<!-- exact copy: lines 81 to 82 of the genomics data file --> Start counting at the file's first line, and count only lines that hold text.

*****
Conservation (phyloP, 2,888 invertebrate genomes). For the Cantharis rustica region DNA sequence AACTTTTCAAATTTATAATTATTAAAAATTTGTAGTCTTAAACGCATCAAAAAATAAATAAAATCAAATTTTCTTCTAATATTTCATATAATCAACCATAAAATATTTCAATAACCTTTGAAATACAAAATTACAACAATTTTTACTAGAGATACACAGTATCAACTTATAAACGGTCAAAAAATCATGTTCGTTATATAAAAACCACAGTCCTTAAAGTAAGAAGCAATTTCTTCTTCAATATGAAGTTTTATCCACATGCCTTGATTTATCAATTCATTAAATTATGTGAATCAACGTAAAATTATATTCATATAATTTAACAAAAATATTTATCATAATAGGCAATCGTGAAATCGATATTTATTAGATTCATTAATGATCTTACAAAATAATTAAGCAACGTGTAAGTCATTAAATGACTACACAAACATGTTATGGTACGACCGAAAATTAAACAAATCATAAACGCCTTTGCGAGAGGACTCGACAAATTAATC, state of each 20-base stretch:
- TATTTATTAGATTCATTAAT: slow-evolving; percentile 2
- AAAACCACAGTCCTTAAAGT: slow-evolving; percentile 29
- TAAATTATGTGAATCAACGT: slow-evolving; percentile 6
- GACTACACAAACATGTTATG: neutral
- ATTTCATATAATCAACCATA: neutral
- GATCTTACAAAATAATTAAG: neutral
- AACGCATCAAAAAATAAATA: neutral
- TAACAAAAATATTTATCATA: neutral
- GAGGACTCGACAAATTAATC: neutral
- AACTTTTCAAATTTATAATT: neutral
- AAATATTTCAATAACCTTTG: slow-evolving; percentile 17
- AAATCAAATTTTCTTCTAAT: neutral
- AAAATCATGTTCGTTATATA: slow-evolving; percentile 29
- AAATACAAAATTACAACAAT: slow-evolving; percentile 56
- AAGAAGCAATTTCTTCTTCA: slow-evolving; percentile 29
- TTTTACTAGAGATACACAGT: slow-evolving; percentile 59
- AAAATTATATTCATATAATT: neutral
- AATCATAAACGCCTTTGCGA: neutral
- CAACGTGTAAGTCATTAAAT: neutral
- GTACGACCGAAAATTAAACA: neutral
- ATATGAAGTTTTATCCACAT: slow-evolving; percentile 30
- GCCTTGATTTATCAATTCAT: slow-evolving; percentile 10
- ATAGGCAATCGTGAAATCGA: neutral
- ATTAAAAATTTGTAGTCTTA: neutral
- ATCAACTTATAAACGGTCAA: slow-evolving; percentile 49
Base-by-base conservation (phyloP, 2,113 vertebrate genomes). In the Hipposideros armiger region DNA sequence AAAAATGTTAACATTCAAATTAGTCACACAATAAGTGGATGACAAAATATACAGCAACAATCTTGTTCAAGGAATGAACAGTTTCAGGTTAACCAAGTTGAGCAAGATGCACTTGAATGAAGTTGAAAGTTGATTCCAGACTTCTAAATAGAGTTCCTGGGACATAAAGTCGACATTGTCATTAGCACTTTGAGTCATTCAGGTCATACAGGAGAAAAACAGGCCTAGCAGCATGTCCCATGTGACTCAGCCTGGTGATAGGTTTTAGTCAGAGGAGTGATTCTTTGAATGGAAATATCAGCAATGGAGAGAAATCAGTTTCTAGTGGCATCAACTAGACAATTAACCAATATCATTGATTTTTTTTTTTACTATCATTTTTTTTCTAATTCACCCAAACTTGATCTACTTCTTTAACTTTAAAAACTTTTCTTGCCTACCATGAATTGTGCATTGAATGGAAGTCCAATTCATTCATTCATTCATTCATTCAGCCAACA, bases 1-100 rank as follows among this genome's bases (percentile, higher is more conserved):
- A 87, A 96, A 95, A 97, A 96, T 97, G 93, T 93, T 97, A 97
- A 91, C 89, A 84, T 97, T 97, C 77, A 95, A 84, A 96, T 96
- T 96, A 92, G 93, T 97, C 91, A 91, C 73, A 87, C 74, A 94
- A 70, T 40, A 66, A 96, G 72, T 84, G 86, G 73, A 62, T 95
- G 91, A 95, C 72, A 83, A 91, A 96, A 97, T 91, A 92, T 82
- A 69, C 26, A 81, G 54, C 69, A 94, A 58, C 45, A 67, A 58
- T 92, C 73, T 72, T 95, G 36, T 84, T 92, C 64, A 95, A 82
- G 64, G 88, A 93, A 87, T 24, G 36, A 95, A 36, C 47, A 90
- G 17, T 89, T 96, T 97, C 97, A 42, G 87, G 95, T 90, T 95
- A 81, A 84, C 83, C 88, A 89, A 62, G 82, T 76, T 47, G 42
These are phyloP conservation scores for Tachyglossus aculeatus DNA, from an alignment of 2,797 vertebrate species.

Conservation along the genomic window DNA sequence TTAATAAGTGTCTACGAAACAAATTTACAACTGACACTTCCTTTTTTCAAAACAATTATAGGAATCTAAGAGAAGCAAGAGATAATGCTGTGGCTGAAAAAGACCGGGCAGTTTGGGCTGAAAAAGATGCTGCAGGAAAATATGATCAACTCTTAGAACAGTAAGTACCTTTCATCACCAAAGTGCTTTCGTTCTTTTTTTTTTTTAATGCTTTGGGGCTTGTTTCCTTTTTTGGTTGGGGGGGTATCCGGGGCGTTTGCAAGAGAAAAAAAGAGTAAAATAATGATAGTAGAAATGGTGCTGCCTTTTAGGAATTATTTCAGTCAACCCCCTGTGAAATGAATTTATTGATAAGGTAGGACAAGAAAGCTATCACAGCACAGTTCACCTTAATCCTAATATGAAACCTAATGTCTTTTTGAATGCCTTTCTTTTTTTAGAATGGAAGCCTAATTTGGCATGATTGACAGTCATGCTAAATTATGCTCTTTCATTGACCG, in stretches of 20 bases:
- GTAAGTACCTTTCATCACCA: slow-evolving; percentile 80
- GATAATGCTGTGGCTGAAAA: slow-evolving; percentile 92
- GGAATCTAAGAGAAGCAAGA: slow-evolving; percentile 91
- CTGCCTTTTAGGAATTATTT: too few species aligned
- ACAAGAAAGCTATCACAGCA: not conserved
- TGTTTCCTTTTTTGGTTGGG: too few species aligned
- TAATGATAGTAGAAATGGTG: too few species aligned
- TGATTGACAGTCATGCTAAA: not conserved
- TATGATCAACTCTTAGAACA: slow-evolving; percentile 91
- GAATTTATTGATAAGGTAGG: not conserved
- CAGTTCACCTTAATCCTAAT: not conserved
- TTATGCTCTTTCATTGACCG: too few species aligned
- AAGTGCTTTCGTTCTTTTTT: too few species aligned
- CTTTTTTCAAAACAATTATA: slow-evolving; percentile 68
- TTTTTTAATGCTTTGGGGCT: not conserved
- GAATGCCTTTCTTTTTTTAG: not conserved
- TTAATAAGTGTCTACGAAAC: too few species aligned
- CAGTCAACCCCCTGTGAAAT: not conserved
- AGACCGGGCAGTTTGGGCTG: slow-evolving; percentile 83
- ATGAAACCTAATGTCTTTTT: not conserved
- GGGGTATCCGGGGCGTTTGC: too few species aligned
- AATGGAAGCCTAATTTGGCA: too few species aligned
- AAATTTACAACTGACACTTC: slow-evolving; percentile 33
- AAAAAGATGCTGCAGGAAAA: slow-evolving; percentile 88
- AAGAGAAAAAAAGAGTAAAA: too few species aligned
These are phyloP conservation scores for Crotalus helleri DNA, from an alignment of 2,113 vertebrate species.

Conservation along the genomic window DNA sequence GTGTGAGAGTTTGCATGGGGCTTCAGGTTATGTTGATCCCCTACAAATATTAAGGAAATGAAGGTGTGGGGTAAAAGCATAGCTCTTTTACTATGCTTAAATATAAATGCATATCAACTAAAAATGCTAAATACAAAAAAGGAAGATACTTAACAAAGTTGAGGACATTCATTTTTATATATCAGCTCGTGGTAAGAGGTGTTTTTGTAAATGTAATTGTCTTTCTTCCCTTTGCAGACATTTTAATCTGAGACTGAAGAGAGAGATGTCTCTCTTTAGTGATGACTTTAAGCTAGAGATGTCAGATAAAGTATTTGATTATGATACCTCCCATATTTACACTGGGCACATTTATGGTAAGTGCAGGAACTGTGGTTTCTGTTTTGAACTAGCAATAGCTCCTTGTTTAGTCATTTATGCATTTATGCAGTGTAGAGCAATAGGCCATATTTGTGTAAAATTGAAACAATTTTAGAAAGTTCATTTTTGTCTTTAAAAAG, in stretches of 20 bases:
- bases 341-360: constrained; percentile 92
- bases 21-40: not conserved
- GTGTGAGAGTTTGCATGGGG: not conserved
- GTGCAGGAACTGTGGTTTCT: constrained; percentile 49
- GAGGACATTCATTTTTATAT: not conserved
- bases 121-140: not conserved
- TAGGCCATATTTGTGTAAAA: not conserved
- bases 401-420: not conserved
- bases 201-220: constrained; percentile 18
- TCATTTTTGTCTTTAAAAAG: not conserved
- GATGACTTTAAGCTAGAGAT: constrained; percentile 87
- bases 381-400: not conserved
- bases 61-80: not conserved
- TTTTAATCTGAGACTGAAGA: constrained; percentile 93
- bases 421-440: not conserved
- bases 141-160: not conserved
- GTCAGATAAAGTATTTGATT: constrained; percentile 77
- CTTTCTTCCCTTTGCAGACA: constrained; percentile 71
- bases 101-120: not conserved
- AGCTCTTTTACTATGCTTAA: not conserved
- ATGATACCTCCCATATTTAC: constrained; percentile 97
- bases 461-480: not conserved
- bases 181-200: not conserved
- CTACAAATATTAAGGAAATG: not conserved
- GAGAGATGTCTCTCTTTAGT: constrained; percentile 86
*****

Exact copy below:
- bases 421-440: not conserved
- bases 141-160: not conserved